One of our early projects was EVOKE - a multi-disciplinary art project. We challenged participants to use art to express their human rights perspectives. We received hundreds of submissions from across the country, and were greatly impressed by the quality, depth and significance of the artwork. *The CMHR will explore the role of the arts as a form of activism. The arts can cross the multiple boundaries of language, culture, age, gender, ethnicity, education, and socio-economic status. Artworks, photography by children, graffiti, film, music, literature, dance, poetry and spoken word can all be used to nourish a sense of global citizenship and the role of human rights.
. * We will encourage the development of skills and attitudes for social change through workshops and human rights training. We will provide immediate opportunities within the museum for doing something.We recognize that even a small step is important such as sending messages of support. For example, Condition Critical, a project of Medicins Sans Frontiers, offers the opportunity to send a message of support across the world.
Postcard Projects with Canadian children and children in refugee camps might be another opportunity or Other human rights Letter writing campaigns and online petitions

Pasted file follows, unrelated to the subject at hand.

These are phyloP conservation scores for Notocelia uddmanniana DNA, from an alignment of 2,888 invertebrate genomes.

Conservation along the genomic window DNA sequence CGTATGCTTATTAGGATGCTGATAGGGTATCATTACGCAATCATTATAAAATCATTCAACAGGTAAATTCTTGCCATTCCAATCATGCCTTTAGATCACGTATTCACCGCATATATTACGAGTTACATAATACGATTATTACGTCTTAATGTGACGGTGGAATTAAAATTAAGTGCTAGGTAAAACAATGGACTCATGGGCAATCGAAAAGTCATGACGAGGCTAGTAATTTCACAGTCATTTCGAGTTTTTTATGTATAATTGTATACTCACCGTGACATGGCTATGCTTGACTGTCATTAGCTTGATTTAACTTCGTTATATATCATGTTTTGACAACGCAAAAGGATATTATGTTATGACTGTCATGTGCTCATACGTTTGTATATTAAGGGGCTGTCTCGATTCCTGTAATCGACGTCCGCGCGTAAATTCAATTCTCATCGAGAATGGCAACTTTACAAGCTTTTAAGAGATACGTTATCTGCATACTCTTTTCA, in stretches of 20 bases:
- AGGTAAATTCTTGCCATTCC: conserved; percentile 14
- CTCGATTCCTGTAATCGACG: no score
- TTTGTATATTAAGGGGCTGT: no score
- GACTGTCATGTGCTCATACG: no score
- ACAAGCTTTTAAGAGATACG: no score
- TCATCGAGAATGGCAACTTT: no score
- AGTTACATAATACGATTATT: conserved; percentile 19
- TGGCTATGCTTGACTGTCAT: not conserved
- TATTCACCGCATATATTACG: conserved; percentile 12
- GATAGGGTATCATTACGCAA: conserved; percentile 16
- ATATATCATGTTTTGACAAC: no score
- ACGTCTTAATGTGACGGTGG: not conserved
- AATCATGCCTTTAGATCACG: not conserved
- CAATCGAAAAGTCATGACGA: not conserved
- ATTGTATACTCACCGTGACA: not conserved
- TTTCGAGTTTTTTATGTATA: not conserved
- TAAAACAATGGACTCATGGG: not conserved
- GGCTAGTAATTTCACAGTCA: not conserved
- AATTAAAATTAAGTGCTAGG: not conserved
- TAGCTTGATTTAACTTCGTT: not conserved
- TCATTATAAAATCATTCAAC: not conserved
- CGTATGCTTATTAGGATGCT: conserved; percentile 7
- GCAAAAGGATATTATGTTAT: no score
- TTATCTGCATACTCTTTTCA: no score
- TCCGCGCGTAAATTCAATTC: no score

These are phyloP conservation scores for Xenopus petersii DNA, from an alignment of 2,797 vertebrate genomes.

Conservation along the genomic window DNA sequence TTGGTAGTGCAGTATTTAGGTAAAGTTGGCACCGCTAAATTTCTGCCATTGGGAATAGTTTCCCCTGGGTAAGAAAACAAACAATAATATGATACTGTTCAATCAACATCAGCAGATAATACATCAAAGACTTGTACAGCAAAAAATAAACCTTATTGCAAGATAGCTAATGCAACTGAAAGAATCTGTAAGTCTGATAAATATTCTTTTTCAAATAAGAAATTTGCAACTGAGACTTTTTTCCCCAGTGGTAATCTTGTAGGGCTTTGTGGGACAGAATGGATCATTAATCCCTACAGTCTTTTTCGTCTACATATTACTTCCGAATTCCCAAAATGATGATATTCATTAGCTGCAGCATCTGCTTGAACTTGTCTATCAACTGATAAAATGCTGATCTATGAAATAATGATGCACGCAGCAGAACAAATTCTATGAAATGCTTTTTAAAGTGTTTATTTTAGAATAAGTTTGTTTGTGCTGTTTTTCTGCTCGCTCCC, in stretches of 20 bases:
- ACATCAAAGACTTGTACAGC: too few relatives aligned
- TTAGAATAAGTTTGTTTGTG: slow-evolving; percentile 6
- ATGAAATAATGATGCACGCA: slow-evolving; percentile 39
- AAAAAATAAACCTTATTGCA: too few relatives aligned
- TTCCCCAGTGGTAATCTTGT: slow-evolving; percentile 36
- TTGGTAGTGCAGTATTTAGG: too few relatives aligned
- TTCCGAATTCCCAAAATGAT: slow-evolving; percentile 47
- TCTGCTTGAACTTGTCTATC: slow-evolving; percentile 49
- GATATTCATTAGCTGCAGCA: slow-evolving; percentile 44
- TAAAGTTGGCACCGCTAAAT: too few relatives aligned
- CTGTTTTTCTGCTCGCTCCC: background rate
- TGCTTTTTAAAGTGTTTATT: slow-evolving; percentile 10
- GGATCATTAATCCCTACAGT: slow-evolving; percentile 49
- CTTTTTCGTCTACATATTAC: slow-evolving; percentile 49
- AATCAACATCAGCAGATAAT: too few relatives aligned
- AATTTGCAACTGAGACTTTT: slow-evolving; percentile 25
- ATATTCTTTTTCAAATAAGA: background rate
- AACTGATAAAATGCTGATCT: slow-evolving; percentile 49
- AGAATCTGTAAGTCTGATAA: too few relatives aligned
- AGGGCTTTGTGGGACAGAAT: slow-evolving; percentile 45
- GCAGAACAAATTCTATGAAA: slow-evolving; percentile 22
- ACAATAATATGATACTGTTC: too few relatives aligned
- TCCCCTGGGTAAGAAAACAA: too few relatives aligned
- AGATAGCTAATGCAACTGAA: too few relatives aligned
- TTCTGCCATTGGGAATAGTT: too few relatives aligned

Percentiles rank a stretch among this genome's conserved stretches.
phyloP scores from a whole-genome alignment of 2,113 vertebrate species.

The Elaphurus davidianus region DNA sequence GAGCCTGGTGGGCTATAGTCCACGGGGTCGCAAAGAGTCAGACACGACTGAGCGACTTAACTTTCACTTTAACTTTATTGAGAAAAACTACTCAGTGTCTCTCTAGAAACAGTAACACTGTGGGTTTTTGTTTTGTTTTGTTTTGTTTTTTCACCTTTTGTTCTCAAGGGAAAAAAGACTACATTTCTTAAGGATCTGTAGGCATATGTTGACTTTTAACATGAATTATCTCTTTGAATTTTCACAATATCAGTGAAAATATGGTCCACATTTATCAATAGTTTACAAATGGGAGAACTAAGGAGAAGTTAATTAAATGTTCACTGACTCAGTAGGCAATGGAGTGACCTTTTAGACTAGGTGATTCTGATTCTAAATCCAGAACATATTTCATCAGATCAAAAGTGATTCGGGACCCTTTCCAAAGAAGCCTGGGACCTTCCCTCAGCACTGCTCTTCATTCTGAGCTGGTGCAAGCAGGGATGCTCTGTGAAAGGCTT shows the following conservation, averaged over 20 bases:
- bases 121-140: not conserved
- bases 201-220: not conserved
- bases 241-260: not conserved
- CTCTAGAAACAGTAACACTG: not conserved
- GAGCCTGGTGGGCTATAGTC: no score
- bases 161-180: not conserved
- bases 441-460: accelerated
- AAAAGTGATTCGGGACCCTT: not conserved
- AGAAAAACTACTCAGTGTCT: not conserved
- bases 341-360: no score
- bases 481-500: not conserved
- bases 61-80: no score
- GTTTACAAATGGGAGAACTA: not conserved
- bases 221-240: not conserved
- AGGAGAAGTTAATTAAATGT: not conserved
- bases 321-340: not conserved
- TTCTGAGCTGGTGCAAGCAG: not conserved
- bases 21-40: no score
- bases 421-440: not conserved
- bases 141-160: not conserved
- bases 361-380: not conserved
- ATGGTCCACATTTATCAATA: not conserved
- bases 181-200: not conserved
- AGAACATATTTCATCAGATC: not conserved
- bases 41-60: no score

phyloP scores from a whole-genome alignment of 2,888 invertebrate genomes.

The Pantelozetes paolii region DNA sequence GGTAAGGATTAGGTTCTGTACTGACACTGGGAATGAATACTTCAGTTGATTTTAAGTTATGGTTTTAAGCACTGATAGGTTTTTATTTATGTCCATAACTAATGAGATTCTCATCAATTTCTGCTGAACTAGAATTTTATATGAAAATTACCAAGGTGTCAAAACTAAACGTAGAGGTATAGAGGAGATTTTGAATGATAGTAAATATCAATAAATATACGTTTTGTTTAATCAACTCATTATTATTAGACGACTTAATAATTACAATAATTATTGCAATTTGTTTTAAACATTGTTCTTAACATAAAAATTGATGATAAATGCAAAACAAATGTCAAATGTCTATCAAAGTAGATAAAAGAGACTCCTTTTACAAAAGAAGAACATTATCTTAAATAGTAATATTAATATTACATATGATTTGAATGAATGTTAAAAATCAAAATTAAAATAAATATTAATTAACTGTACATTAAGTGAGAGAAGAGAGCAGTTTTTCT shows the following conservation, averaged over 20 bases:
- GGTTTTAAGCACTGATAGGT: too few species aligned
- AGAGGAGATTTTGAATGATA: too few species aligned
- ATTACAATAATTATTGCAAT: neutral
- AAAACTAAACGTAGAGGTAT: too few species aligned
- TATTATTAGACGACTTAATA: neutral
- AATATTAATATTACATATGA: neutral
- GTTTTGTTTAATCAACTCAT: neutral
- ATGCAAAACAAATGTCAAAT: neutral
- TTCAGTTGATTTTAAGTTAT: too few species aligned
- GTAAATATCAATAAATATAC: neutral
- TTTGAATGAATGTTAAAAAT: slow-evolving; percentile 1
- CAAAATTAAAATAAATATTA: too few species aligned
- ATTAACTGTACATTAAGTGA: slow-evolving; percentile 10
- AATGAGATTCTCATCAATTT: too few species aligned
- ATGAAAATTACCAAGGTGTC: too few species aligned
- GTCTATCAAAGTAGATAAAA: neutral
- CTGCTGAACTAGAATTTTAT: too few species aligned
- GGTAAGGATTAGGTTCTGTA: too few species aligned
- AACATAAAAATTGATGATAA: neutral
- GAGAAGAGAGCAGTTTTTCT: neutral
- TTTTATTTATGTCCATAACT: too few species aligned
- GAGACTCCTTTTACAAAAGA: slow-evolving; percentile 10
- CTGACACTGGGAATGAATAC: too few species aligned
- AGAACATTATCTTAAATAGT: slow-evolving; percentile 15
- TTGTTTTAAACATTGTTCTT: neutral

Will we be on the streets in demonstrations? Some of our visitors will. Will we be at the forefront of activist campaigns? Will we get involved in huge world wide campaigns? I dont know yet. http://www.guardian.co.uk/world/2010/sep/04/sakineh-mohammadi-ashtiani-lashes-photograph*And now - back to our questions: How are we discovering Canadian human rights voices? What can we learn from other human rights campaigners?What kind of active campaigning are we exploring in these early planning stages?
This last question is the most complex. The relationship between museums and activism is a delicate one
Some of our visitors will be visionaries, imagining what can be. Others will be practitioners who like to implement those visions. Others will come because it is an interesting tourist attraction. Still others because it is part of an educational program.
The world needs creators, thinkers, doers, leaders, workers and followers.... Regardless of where our visitors fit in....we want them to have the vision of a better world. A world where human rights are respected for all.
This is not an easy task for us, our visitors or our new Federation.. It will demand persistence and co-operation.The task is too large, too sad and too essential to do alone. We all need each other, our institutions and our visitors to work together toward a future world where each individual can live with dignity and freedom. Thank youhttp://fineartamerica.com/featured/hands-of-creation-evelyn-patrick.htmlhttp://tc.indymedia.org/2009/may/photos-may-1st-march-immigrant-rights *